Growth Charts for Breastfed Babies

The 2006 World Health Organization (WHO) international growth charts for children aged 0–59 months.

  • Similar to the CDC growth charts, these charts describe weight for age, length (or stature) for age, weight for length (or stature), and body mass index for age.
  • Whereas the WHO charts are growth standards, describing the growth of healthy children in optimal conditions, the CDC charts are a growth reference, describing how certain children grew in a particular place and time. However, in practice, clinicians use growth charts as standards rather than references.
  • CDC recommends that clinicians in the United States use the 2006 WHO international growth charts, rather than the CDC growth charts, for children younger than 24 months (available here).
  • The CDC growth charts should continue to be used for the assessment of growth in persons aged 2–19 years.

The recommendation to use the WHO international growth charts for children under 24 months is based on several considerations, including the recognition that breastfeeding is the recommended standard for infant feeding.35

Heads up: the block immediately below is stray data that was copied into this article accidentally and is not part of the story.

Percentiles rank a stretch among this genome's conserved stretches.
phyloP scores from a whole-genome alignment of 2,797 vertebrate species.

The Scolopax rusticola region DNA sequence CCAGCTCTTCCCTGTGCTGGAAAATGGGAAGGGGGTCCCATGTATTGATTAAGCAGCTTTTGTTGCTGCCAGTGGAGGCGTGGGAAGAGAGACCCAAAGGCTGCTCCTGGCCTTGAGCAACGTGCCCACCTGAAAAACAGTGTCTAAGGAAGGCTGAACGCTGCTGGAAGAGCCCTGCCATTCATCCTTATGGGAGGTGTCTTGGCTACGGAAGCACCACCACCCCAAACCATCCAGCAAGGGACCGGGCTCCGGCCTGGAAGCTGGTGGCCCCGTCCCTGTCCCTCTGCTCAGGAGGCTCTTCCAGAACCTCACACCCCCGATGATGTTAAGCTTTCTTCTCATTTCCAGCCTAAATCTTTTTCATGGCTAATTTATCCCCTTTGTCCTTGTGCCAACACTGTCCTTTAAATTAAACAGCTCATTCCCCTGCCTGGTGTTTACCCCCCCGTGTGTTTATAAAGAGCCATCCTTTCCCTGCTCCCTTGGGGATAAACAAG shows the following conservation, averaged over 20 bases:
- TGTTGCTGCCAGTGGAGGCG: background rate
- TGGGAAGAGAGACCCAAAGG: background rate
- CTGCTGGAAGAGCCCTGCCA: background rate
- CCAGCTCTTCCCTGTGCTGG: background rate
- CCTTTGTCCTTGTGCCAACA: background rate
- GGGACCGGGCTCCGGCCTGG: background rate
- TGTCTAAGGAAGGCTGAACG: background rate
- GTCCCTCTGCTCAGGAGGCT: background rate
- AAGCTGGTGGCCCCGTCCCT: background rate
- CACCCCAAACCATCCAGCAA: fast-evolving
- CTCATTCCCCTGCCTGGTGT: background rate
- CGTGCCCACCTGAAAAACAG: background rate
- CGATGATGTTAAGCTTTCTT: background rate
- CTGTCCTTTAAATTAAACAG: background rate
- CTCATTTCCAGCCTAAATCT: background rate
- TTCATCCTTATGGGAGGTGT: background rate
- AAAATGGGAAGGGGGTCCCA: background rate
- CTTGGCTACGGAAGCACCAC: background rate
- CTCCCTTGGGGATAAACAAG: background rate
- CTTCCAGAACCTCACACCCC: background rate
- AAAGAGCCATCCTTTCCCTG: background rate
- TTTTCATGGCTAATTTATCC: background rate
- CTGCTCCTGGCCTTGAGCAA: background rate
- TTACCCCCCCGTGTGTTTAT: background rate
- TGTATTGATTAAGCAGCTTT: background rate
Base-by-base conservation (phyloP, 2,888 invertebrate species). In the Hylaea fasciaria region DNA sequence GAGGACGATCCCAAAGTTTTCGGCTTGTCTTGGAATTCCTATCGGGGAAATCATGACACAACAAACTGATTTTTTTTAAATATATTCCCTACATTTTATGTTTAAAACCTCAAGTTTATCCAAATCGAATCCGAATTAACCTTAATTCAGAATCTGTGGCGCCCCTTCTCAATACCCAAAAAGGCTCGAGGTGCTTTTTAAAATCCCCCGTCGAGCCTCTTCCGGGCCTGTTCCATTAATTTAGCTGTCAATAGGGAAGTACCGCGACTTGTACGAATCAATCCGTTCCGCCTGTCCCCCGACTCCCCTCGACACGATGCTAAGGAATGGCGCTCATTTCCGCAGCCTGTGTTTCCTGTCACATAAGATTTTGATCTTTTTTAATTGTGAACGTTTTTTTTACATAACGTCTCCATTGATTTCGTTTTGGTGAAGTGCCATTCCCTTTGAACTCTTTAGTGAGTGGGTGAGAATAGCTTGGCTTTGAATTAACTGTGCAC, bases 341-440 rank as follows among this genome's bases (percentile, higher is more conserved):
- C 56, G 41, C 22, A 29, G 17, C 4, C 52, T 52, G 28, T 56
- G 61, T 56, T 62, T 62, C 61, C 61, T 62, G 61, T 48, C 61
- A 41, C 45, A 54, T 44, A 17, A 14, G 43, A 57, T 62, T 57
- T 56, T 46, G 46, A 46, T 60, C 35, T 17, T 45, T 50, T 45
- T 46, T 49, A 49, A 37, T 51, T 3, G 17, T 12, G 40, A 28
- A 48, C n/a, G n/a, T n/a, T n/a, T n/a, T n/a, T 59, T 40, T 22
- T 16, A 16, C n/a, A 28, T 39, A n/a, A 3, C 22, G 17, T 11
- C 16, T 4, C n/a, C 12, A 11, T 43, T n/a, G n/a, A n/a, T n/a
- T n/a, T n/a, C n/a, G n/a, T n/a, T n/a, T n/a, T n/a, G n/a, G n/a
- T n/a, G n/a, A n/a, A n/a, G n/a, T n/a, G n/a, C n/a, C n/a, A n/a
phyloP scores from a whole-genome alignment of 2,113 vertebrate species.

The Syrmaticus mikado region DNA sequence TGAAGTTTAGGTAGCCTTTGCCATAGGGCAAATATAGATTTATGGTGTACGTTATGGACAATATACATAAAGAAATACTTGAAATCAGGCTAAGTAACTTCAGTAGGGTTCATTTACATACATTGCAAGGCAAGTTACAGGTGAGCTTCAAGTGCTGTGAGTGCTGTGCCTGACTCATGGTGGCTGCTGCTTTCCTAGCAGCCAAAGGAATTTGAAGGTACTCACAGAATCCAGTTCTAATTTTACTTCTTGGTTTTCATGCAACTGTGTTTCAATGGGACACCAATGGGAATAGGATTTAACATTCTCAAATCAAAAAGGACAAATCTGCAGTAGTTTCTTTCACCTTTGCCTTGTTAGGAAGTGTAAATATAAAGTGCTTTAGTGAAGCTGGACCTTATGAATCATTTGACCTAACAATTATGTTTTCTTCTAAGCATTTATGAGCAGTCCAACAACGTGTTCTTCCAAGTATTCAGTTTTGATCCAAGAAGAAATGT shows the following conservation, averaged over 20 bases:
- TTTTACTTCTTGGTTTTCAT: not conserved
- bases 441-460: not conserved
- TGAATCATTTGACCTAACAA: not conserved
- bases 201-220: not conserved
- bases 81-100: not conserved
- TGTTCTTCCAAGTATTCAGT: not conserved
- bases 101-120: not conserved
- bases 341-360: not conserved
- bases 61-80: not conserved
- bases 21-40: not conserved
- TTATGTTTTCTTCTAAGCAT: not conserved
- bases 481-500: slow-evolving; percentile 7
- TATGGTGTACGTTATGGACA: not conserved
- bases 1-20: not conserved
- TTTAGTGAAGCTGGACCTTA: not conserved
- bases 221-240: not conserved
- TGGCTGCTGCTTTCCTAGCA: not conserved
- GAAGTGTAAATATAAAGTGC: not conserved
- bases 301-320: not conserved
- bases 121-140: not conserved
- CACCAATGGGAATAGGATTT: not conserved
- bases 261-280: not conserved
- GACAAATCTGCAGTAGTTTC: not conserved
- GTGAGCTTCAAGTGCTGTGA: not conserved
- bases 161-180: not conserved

• In the WHO charts, the healthy breastfed infant is intended to be the standard against which all other infants are compared; 100% of the reference population of infants were breastfed for 12 months and were predominantly breastfed for at least 4 months.
  • When using the WHO growth charts to screen for possible abnormal or unhealthy growth, use of the 2.3rd and 97.7th percentiles (or ±2 standard deviations) are recommended, rather than the 5th and 95th percentiles.
  • Clinicians should be aware that fewer U.S. children will be identified as underweight using the WHO charts, slower growth among breastfed infants during ages 3–18 months is normal, and gaining weight more rapidly than is indicated on the WHO charts might signal early signs of overweight.

Growth Chart

The CDC website has links to the WHO growth charts to be used for infants and children from birth to 2 years old, as well as to CDC growth charts for use with children age 2 and older in the United States.

CDC Growth Chart

Growth patterns over time using multiple data points should be used in conjunction with other medical and family history to assess appropriate growth.35

“The estimated prevalences of low weight for age and high weight for length among U.S. children differ depending on whether the [old] CDC charts (using the 5th and 95th percentiles) or the WHO charts (using the 2.3rd and 97.7th percentiles) are used (Figure 6). A substantial difference exists in the prevalence of low weight for age, with the WHO standard showing a lower prevalence beginning at age 6 months. The [old] CDC reference identifies 7%–11% of children aged 6–23 months as having low weight for age, whereas the WHO standard identifies less than 3%. The WHO standard also identifies fewer infants (aged less than 12 months) as having high weight for length (5%–9%) than the [old] CDC reference (9%–13%). For children aged 18–23 months, the differences in high weight for length essentially disappear”.